I then got all the letters out and read them in date order. It was like reading a Mills and Boon romance where you only got the gentleman’s words and could only guess what was in my grannys’ replies. However it was also strange as it was like you had read the end of the book and knew how things turned out but didn’t know how it happened. I knew that my granny ended up with grandpa and so you knew that this romance was doomed. They were such sweet earnest words from a young suitor to my granny. But also quite proper – and it was clear they did not see each other very often. The last letter had  been written after they had decided (altho I think it was granny that had decided) to end the courtship. The young man told granny of his eternal love but that he respected her decision. So sad!

But sadder still if these letters had been lost. They must have meant a lot to my granny to keep them, and then pass them onto my Mum. My Mum kept them, even tho I sensed that she felt it wasn’t quite proper that Granny had kept them! So now I have them.

They cover events that happened over 100 years ago. They reveal a different world of courtship. My granny had moved to Australia with her family as a young woman – she was used to painting classes with her young friends in middle class England – and here she was in the dry, flat wheatbelt of Australia. Perhaps very homesick. Getting courted by a besotted young man. I can only remember my granny as a frail, unwell woman. Very elegant very proper. But these letters told of another granny! A beautiful, vivacious, proper young lady, used to riding to the hunt being courted (quite possibly) by a number of young men. What a time she must have been having! These letters helped me see my granny as she must have been not as I remember her. Surely that is a wonderful reason to keep these letters….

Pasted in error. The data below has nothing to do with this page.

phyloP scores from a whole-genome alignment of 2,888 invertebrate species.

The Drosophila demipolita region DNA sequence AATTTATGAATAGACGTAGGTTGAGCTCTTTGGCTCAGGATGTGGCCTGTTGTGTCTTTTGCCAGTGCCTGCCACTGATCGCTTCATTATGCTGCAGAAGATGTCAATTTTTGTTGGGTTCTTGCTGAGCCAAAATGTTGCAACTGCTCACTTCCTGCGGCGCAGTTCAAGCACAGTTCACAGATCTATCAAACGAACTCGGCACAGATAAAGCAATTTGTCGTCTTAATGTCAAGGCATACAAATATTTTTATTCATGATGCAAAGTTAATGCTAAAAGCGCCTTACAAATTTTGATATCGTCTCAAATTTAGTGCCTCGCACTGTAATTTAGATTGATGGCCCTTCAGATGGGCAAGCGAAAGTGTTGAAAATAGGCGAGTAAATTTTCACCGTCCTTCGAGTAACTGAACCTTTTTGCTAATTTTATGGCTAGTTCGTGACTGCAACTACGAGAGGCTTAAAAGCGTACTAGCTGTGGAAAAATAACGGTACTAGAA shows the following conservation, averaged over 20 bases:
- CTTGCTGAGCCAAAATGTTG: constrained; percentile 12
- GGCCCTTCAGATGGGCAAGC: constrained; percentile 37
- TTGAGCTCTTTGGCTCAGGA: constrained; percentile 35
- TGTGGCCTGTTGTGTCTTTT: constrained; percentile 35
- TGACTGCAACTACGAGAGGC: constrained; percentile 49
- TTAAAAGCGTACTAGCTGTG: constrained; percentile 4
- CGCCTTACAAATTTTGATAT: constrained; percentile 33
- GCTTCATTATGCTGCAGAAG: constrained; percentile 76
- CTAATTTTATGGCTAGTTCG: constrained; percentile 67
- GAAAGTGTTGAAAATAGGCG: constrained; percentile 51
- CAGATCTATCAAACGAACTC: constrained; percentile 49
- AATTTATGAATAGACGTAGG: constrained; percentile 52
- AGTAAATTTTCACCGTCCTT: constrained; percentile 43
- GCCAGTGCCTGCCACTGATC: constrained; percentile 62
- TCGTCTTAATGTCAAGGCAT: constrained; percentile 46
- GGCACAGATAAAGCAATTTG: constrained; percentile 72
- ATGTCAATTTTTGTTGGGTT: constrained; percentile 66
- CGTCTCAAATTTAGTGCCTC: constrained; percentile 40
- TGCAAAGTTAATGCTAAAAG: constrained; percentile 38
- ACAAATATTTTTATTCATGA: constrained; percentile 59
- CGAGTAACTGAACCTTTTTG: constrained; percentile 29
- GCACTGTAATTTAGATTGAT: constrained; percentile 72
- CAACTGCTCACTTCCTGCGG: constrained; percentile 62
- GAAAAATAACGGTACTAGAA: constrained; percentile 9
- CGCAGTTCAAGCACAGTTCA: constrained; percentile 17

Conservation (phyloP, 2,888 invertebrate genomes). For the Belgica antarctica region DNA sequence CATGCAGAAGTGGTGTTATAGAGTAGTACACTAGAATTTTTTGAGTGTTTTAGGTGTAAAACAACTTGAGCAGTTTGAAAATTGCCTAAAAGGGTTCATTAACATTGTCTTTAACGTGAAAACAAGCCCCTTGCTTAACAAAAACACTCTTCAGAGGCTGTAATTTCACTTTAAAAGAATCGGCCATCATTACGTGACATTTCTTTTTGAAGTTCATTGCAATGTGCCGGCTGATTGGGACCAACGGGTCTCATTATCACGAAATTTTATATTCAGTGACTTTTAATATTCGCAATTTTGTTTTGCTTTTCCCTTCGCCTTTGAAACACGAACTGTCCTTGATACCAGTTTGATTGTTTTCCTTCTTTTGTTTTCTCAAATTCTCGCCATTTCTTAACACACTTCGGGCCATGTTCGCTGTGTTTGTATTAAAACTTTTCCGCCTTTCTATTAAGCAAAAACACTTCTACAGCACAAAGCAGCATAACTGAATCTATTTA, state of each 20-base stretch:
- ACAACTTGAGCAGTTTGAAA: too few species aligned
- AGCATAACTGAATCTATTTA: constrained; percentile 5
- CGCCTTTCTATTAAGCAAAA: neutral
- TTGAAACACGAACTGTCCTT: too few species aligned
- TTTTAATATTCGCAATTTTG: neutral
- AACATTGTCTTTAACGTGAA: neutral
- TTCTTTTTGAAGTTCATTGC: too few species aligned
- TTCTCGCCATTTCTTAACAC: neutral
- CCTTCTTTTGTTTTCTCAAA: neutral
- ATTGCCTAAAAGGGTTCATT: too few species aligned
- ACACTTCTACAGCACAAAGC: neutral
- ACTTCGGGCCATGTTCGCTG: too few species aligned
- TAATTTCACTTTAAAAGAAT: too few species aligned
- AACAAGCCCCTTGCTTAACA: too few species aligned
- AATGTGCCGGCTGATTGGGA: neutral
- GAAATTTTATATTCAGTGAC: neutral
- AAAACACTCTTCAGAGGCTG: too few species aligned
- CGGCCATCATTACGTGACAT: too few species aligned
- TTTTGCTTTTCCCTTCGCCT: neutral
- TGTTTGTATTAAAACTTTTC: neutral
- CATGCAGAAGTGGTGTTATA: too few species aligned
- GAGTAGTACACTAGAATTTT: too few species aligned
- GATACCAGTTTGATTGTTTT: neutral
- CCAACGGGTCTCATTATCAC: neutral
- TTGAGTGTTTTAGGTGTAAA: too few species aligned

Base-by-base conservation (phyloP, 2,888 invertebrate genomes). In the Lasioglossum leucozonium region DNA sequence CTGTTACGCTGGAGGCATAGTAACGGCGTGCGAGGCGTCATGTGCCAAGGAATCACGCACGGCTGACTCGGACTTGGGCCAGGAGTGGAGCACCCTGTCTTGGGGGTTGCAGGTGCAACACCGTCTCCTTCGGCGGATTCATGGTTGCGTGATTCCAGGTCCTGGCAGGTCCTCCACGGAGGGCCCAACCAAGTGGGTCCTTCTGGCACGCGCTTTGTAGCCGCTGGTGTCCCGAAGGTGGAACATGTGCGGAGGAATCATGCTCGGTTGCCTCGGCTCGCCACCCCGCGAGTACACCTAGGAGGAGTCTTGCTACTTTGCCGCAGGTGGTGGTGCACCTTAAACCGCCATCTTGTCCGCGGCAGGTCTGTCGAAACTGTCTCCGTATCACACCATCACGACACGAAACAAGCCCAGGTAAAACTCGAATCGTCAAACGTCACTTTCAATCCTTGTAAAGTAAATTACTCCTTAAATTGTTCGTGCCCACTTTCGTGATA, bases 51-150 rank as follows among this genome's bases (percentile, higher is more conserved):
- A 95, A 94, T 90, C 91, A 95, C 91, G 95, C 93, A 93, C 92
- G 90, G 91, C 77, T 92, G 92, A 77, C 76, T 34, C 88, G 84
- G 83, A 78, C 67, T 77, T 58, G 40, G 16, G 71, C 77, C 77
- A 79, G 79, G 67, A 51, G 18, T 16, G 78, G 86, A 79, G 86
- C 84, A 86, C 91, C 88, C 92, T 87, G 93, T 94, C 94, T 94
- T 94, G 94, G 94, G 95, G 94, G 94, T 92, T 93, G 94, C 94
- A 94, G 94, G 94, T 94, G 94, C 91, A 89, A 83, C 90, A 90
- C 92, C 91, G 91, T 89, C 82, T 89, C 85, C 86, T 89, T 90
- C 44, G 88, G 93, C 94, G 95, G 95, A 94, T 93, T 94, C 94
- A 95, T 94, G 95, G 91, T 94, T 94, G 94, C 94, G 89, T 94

My Mum had also kept all of the letters from us kids when we were at boarding school. I am a lot younger than my brothers and sisters and I found the letters from my brothers after I was born. Excited letters about their new little sister who they wouldn’t get to meet until the next school holidays. I also found the letters after my younger brother was born. Boys being boys there were not a lot of letters from them. But my Mum had kept them all.

I was away at boarding school for five years. I hated it! Every Sunday evening was letter writing night when we all had to write our letters. I suppose that was to ensure that the parents DID get letters. My letters are all there – written in my best writing. Usually only a couple of pages of boring school life. I note I never said anything to make my parents worry and so they didn’t know how much I hated it. I was a book-worm and pretty nerdy – and just got swallowed up by boarding school tsunami. So my letters sound pretty happy – when I know that I wasnt!